German prosecutors have opened a probe into the sale of submarines to Israel, at the request of the Israeli officials, the Handelsblatt newspaper reported Monday.
Investigators will look at possible bribery offenses connected to the deal being investigated in Israel as part of the so-called Case 3000, the report said, without elaborating.
The probe is being led by the chief prosecutor of the city of Bochum, whose office specializes in financial corruption cases.
The high-profile Israeli investigation known as Case 3000 has seen several close associates of Prime Minister Benjamin Netanyahu suspected of receiving bribes as part of a massive graft scheme in the multi-billion-shekel state purchase of naval vessels and submarines from German shipbuilder Thyssenkrupp. Netanyahu has been a witness but not a suspect in the case.
In recent weeks, new suspicions have emerged that Netanyahu may have illicitly profited from selling shares in a company with ties to Thysennkrupp to his cousin, US businessman Nathan Milikowsky.
On Sunday Thysennkrupp denied that it builds submarines with parts purchased from the company, Seadrift Coke.
The State Prosecutor’s Office is reportedly considering a criminal probe against Netanyahu for failing to report his stock dealings to authorities, albeit not for their connection to the submarine deals.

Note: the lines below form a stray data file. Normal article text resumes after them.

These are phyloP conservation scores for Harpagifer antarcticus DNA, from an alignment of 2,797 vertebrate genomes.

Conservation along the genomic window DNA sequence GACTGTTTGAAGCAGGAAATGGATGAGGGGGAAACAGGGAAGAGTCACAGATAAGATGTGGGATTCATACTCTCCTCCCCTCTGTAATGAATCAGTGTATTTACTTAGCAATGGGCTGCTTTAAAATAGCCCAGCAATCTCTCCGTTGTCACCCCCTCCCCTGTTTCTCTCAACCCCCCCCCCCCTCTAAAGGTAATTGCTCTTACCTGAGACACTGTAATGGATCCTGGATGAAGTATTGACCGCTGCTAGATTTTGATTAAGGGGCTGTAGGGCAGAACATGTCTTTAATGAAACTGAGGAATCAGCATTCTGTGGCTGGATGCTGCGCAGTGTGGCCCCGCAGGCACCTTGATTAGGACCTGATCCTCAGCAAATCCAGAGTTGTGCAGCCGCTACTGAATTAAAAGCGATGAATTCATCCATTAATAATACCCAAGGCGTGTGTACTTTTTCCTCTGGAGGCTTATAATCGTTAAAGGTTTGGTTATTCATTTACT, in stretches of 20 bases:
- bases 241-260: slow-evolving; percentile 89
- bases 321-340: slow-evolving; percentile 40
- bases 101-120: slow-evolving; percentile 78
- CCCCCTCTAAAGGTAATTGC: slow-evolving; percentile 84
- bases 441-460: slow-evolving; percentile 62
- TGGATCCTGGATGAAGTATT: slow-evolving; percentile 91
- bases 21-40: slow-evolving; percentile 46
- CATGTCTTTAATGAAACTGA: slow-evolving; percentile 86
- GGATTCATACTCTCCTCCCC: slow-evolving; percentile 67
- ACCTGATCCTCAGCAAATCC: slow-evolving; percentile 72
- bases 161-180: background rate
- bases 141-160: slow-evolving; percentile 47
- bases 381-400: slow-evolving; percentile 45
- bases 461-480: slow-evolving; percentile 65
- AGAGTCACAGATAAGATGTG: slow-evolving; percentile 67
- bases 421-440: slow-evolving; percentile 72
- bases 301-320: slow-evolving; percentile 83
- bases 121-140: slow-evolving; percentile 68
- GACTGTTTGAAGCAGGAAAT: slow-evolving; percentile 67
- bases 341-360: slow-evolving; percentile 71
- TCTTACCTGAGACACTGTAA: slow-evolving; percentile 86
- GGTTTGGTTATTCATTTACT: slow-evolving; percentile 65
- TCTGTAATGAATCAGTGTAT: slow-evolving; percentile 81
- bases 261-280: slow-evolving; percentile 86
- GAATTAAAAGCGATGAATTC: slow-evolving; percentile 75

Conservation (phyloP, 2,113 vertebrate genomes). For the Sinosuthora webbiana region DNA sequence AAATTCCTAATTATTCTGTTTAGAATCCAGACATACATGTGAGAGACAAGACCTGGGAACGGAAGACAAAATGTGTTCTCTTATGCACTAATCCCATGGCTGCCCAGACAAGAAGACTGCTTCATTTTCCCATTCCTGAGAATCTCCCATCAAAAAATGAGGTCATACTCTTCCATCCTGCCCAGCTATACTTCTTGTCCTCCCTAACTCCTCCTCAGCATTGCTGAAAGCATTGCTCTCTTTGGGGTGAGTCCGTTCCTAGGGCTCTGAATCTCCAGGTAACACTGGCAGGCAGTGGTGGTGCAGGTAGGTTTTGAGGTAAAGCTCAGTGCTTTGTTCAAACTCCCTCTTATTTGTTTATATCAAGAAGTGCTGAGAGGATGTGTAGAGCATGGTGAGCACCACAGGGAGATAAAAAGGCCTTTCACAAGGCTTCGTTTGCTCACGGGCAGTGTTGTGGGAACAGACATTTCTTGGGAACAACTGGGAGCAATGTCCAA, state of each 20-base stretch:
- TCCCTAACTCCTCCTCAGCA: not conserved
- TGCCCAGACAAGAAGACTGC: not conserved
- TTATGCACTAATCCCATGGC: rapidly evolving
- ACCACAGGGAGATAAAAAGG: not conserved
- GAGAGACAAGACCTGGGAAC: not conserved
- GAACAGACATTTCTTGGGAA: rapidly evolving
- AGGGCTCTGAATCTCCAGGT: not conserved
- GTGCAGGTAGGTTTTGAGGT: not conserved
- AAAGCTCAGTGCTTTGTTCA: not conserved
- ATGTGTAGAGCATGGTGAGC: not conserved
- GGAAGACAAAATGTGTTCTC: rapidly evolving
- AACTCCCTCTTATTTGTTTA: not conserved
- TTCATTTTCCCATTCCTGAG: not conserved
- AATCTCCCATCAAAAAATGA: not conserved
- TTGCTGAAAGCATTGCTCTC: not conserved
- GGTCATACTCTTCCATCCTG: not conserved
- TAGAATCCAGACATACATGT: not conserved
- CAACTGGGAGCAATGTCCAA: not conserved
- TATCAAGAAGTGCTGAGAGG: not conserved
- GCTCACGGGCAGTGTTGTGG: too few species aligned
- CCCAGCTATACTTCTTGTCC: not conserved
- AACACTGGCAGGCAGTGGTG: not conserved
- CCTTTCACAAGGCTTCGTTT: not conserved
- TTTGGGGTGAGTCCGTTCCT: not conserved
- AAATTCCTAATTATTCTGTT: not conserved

According to a Channel 13 report on Thursday, prosecutors suspect Netanyahu misled the State Comptroller’s Office with regard to his financial assets.
The Blue and White party has made suspicions around Netanyahu’s links to the submarine sales a central component of their campaign ahead of the April 9 election, including allegations that the prime minister was acting improperly when he green-lit a Thyssenkrupp submarine sale to Egypt in 2014 or 2015, without notifying the IDF chief of staff — Gantz — or the defense minister — Moshe Ya’alon, No. 3 on Blue and White’s Knesset slate.
During a rare and contentious interview with Channel 12 news on Saturday, Netanyahu accused his main political rivals of a “blood libel” against him and said they were trying to force him to divulge state secrets by making an issue out of Israel not objecting to the Egypt deal.
“Whoever needed to know, knew,” Netanyahu said, adding that Ya’alon was not among them.
In response, Gantz said in a video message: “Are you listening to yourself? Do you hear what you are saying? To talk about selling submarines as if its the personal decision of the prime minister without consulting with the defense minister? Without consulting with the IDF chief?”
Former head of the IDF Military Intelligence Directorate, Amos Yadlin, told Army Radio Sunday that the decision was “extremely unreasonable” and called for a state probe into the matter.
Times of Israel staff contributed to this report.